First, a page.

NEW YORK (
) -- The hottest trend in manufacturing these days may be the solar farm.
A factory at a greenfield site with ample land around it contracts with a solar-panel maker and a utility to erect a large number of panels near the site, which help power the factory and keep everything green. Lots of companies now have them, even
Putting a solar farm next to a factory also means that the power doesn't have far to go. Having a power source hundreds of miles away means energy is lost during transmission, because power lines aren't perfect conductors. Check the inverter box that sits between your laptop and the wall sometime. That warmth you feel is energy being lost in the form of heat.
Solar farms are quickly becoming routine projects. As of last September, California alone had more than a dozen large solar projects
is now funding construction of its second such facility, which will power a new data center outside Reno, Nev.
Apple is contracting directly with the local utility,
, to place panels on 137 acres, according to a story first reported by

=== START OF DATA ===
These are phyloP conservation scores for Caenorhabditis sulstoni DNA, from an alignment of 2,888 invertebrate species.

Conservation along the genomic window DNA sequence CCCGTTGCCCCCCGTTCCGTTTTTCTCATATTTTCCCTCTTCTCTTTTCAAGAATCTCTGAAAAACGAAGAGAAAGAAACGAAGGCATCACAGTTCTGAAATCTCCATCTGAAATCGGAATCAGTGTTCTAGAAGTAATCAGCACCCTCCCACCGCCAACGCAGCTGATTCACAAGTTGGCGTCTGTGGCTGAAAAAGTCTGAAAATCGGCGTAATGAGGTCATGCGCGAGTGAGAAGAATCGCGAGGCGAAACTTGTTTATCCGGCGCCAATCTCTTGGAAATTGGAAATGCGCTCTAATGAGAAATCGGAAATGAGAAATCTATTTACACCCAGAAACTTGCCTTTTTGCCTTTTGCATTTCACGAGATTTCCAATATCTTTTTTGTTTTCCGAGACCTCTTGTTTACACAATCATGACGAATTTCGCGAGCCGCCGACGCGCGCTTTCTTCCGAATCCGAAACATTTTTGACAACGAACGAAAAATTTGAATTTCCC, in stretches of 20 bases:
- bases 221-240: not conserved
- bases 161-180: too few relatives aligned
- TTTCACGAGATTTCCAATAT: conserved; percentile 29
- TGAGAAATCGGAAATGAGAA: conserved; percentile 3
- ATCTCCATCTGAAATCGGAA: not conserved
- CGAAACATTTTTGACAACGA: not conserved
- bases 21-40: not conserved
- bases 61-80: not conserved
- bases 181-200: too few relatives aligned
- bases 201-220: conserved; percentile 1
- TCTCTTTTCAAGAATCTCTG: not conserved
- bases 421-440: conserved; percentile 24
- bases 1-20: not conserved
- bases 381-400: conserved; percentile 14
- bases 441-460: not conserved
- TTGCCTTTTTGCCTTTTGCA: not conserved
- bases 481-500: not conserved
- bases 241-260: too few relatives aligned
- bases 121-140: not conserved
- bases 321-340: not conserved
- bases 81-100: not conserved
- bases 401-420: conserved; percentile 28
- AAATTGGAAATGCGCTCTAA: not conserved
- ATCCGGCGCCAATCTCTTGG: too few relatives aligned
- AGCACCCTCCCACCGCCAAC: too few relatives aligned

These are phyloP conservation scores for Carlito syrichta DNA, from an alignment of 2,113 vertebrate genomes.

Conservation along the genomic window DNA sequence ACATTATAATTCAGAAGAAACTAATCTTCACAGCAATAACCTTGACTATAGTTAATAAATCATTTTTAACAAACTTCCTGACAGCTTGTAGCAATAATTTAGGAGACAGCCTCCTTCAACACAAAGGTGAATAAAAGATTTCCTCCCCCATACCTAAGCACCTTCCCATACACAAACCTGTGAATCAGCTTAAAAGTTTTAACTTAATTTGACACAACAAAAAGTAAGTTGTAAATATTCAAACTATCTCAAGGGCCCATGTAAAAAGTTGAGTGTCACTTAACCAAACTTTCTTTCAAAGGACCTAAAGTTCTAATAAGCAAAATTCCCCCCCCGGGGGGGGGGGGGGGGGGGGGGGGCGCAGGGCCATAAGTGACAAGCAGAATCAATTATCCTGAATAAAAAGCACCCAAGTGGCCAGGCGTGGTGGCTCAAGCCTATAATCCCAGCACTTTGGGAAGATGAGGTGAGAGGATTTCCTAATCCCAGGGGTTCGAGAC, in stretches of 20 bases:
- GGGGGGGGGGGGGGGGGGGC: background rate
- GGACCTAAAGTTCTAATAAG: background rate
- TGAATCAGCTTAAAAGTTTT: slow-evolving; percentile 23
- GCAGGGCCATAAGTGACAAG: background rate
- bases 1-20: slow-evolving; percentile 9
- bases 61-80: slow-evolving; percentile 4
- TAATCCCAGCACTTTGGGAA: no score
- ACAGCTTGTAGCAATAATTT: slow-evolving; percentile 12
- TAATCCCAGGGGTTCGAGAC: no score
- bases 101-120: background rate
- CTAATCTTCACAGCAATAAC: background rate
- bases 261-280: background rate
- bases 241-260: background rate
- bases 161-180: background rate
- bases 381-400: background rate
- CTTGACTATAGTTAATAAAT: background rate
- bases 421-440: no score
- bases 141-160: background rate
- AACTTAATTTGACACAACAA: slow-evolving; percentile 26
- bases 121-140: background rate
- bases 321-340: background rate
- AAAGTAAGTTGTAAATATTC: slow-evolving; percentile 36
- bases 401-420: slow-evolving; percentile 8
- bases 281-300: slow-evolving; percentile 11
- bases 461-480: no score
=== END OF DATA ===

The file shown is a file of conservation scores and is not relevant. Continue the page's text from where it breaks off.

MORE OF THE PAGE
NV Energy is in the process of being acquired by
, which in turn is owned by
Mid-American, in turn, was among the utilities which pioneered in this area, buying turnkey plants built by
, then using its financial strength to sell notes against them through its
Solar Star Funding
according to a Business Wire press release.
Apple did a similar deal for its data center in Maiden, N.C., with SunPower providing panels backed by fuel cells from
and privately held
doing the heavy lifting. In Nevada, NV Energy plans to combine photovoltaics with concentrated solar-power mirrors, meaning the facility will supply energy at night as well as during the day. Until the array is complete, Apple will power its center with geothermal power from the local electrical grid.
into solar and wind projects that will generate 2 Gwatts watts of energy. The Apple Nevada project is rated at 20 Mwatts.
Solar farms aren't always wildly popular. Environmentalists sued to stop one in California recently,
, citing risks to endangered species. Companies such as First Solar that install many solar farms now track risks to species on their Web sites. (
All of which means that the biggest story in Apple's solar-farm announcement is that it's not a big story.
At the time of publication, the author was long AAPL and GOOG.
This article is commentary by an independent contributor, separate from TheStreet's regular news coverage.